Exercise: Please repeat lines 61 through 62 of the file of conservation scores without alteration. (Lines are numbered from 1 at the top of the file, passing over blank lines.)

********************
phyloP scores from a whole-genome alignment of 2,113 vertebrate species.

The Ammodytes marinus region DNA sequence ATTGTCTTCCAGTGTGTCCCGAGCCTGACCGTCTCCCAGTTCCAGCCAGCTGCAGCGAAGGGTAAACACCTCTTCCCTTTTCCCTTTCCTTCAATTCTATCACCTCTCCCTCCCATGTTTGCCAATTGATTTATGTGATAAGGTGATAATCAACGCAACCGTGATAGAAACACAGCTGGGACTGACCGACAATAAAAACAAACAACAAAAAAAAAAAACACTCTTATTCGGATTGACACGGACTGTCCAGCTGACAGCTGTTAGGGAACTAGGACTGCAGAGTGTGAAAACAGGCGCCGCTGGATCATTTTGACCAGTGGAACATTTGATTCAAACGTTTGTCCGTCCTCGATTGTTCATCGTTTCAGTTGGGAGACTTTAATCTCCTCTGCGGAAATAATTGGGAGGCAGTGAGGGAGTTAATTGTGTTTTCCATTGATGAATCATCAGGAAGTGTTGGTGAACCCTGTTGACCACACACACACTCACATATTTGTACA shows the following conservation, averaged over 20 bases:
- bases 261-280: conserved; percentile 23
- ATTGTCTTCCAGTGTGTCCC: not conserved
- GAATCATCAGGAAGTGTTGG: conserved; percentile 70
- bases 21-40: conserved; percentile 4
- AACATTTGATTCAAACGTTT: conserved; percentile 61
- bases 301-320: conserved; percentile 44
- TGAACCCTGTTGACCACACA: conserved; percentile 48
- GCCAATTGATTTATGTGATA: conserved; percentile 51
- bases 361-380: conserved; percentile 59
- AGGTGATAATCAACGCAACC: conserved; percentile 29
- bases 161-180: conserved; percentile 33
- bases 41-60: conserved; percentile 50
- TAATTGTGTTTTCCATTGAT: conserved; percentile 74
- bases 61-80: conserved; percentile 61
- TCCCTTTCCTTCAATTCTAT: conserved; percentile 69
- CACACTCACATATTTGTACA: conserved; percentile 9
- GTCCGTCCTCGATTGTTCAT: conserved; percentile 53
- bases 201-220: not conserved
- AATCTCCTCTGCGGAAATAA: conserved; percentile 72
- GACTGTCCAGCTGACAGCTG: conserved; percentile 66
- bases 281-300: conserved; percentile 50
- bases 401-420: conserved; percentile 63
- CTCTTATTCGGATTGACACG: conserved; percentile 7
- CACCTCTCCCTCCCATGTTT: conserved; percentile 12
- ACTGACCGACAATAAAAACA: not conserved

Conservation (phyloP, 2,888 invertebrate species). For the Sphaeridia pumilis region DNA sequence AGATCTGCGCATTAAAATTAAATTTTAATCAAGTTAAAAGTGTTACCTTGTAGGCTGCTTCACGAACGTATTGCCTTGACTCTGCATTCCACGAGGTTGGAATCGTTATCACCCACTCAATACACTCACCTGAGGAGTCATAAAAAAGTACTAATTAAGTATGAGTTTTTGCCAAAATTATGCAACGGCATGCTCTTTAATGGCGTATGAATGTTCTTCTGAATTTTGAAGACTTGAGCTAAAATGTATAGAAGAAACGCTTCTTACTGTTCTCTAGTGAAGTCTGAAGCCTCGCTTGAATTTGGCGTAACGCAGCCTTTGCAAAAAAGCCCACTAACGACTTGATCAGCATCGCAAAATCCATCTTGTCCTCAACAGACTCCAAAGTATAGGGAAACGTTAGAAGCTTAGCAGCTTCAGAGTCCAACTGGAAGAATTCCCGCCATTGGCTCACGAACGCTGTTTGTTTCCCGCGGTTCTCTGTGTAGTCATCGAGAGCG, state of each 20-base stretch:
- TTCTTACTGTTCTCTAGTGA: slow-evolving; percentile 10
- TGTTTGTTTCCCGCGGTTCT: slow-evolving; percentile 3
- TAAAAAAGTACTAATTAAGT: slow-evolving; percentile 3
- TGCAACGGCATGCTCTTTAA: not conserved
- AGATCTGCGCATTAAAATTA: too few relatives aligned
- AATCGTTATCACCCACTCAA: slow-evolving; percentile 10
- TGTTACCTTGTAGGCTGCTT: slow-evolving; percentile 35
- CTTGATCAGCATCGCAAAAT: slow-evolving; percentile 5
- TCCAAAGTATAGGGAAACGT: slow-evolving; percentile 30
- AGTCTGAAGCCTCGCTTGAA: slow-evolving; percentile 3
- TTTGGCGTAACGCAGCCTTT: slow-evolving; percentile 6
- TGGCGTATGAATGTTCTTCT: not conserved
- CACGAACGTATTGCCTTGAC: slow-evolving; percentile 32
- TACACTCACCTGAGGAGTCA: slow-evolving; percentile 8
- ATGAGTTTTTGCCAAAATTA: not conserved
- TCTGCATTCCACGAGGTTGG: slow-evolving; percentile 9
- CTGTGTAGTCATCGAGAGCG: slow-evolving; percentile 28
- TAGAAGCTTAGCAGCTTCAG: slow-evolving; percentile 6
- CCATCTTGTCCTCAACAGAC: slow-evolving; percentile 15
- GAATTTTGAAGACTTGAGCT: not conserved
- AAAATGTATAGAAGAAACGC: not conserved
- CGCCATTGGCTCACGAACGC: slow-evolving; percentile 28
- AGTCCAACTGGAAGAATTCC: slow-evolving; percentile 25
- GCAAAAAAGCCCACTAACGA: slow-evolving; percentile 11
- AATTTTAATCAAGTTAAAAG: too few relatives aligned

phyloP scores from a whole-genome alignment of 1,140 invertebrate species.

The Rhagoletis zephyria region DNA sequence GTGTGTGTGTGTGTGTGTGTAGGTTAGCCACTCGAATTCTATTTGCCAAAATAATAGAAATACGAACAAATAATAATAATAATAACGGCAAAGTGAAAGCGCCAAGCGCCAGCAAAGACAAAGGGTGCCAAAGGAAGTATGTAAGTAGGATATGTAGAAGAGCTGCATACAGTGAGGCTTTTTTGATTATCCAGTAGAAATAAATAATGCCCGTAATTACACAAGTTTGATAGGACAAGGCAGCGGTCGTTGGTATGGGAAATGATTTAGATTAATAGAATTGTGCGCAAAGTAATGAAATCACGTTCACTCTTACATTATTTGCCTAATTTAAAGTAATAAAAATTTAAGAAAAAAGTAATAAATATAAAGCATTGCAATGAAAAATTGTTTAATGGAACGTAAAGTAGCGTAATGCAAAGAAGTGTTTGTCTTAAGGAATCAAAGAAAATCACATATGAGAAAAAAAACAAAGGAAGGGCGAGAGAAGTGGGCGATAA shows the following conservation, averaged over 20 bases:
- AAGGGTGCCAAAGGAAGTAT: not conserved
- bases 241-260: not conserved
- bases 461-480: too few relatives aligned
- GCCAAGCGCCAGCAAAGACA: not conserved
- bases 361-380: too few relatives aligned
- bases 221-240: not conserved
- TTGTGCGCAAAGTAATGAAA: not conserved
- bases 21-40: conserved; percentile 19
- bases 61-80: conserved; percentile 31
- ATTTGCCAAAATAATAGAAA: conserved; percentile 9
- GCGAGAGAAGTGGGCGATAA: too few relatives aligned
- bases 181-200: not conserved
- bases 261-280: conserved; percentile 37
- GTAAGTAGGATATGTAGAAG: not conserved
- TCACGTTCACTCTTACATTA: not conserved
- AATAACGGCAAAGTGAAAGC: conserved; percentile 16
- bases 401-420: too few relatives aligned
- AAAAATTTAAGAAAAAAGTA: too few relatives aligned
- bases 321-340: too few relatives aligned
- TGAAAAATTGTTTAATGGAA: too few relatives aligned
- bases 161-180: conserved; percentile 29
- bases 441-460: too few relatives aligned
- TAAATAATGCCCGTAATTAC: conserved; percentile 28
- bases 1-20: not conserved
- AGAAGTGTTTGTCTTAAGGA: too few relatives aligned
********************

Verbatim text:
- bases 221-240: not conserved
- TTGTGCGCAAAGTAATGAAA: not conserved